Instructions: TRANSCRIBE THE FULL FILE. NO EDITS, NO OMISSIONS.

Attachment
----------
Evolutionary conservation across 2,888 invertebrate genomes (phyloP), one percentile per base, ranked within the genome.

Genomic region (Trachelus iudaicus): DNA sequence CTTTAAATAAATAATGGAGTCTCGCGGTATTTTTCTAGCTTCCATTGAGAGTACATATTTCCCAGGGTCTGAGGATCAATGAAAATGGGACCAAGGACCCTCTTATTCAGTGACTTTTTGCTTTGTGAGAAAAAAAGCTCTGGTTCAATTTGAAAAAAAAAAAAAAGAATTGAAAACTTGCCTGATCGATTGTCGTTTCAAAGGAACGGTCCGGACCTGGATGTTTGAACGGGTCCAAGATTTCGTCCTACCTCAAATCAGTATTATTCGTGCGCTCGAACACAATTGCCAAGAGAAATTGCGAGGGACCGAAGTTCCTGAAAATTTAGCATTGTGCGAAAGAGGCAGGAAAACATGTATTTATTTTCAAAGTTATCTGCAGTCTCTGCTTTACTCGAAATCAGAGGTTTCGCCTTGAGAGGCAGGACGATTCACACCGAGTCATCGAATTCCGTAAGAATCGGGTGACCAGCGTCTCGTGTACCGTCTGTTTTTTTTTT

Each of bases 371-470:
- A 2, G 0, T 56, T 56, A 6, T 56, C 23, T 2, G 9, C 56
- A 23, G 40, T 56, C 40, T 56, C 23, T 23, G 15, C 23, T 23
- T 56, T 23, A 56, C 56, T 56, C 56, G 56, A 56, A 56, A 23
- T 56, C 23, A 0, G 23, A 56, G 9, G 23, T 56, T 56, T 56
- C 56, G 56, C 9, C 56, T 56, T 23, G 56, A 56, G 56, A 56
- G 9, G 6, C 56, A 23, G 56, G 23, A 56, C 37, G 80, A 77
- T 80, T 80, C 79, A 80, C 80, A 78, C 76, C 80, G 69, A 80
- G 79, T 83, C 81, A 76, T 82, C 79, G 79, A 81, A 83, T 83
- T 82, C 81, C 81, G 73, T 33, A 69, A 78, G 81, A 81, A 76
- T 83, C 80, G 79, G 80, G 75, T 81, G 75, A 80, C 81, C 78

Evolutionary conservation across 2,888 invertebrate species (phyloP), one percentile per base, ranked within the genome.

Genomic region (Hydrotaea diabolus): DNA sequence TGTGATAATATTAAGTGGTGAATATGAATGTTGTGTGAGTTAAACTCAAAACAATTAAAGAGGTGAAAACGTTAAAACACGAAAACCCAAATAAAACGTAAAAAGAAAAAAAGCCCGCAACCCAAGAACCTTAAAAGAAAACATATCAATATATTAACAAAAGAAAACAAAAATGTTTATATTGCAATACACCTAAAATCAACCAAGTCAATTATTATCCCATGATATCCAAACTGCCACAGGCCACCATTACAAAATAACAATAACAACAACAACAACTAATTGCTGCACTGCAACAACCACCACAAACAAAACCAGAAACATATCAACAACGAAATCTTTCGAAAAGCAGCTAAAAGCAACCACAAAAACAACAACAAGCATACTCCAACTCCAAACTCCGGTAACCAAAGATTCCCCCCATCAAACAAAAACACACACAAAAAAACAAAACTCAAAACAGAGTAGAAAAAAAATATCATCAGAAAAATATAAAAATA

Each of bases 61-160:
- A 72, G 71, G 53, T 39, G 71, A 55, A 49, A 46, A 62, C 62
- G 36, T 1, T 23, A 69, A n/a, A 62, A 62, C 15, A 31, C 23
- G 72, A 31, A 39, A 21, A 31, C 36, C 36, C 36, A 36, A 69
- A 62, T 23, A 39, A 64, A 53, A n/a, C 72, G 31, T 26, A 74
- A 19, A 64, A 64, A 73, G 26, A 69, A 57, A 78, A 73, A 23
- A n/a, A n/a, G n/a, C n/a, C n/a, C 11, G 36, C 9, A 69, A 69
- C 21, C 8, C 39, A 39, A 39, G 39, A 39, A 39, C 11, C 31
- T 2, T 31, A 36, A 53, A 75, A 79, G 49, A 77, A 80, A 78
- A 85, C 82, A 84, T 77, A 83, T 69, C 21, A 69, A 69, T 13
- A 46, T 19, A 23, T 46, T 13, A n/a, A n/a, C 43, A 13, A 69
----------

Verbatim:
Evolutionary conservation across 2,888 invertebrate genomes (phyloP), one percentile per base, ranked within the genome.

Genomic region (Trachelus iudaicus): DNA sequence CTTTAAATAAATAATGGAGTCTCGCGGTATTTTTCTAGCTTCCATTGAGAGTACATATTTCCCAGGGTCTGAGGATCAATGAAAATGGGACCAAGGACCCTCTTATTCAGTGACTTTTTGCTTTGTGAGAAAAAAAGCTCTGGTTCAATTTGAAAAAAAAAAAAAAGAATTGAAAACTTGCCTGATCGATTGTCGTTTCAAAGGAACGGTCCGGACCTGGATGTTTGAACGGGTCCAAGATTTCGTCCTACCTCAAATCAGTATTATTCGTGCGCTCGAACACAATTGCCAAGAGAAATTGCGAGGGACCGAAGTTCCTGAAAATTTAGCATTGTGCGAAAGAGGCAGGAAAACATGTATTTATTTTCAAAGTTATCTGCAGTCTCTGCTTTACTCGAAATCAGAGGTTTCGCCTTGAGAGGCAGGACGATTCACACCGAGTCATCGAATTCCGTAAGAATCGGGTGACCAGCGTCTCGTGTACCGTCTGTTTTTTTTTT

Each of bases 371-470:
- A 2, G 0, T 56, T 56, A 6, T 56, C 23, T 2, G 9, C 56
- A 23, G 40, T 56, C 40, T 56, C 23, T 23, G 15, C 23, T 23
- T 56, T 23, A 56, C 56, T 56, C 56, G 56, A 56, A 56, A 23
- T 56, C 23, A 0, G 23, A 56, G 9, G 23, T 56, T 56, T 56
- C 56, G 56, C 9, C 56, T 56, T 23, G 56, A 56, G 56, A 56
- G 9, G 6, C 56, A 23, G 56, G 23, A 56, C 37, G 80, A 77
- T 80, T 80, C 79, A 80, C 80, A 78, C 76, C 80, G 69, A 80
- G 79, T 83, C 81, A 76, T 82, C 79, G 79, A 81, A 83, T 83
- T 82, C 81, C 81, G 73, T 33, A 69, A 78, G 81, A 81, A 76
- T 83, C 80, G 79, G 80, G 75, T 81, G 75, A 80, C 81, C 78

Evolutionary conservation across 2,888 invertebrate species (phyloP), one percentile per base, ranked within the genome.

Genomic region (Hydrotaea diabolus): DNA sequence TGTGATAATATTAAGTGGTGAATATGAATGTTGTGTGAGTTAAACTCAAAACAATTAAAGAGGTGAAAACGTTAAAACACGAAAACCCAAATAAAACGTAAAAAGAAAAAAAGCCCGCAACCCAAGAACCTTAAAAGAAAACATATCAATATATTAACAAAAGAAAACAAAAATGTTTATATTGCAATACACCTAAAATCAACCAAGTCAATTATTATCCCATGATATCCAAACTGCCACAGGCCACCATTACAAAATAACAATAACAACAACAACAACTAATTGCTGCACTGCAACAACCACCACAAACAAAACCAGAAACATATCAACAACGAAATCTTTCGAAAAGCAGCTAAAAGCAACCACAAAAACAACAACAAGCATACTCCAACTCCAAACTCCGGTAACCAAAGATTCCCCCCATCAAACAAAAACACACACAAAAAAACAAAACTCAAAACAGAGTAGAAAAAAAATATCATCAGAAAAATATAAAAATA

Each of bases 61-160:
- A 72, G 71, G 53, T 39, G 71, A 55, A 49, A 46, A 62, C 62
- G 36, T 1, T 23, A 69, A n/a, A 62, A 62, C 15, A 31, C 23
- G 72, A 31, A 39, A 21, A 31, C 36, C 36, C 36, A 36, A 69
- A 62, T 23, A 39, A 64, A 53, A n/a, C 72, G 31, T 26, A 74
- A 19, A 64, A 64, A 73, G 26, A 69, A 57, A 78, A 73, A 23
- A n/a, A n/a, G n/a, C n/a, C n/a, C 11, G 36, C 9, A 69, A 69
- C 21, C 8, C 39, A 39, A 39, G 39, A 39, A 39, C 11, C 31
- T 2, T 31, A 36, A 53, A 75, A 79, G 49, A 77, A 80, A 78
- A 85, C 82, A 84, T 77, A 83, T 69, C 21, A 69, A 69, T 13
- A 46, T 19, A 23, T 46, T 13, A n/a, A n/a, C 43, A 13, A 69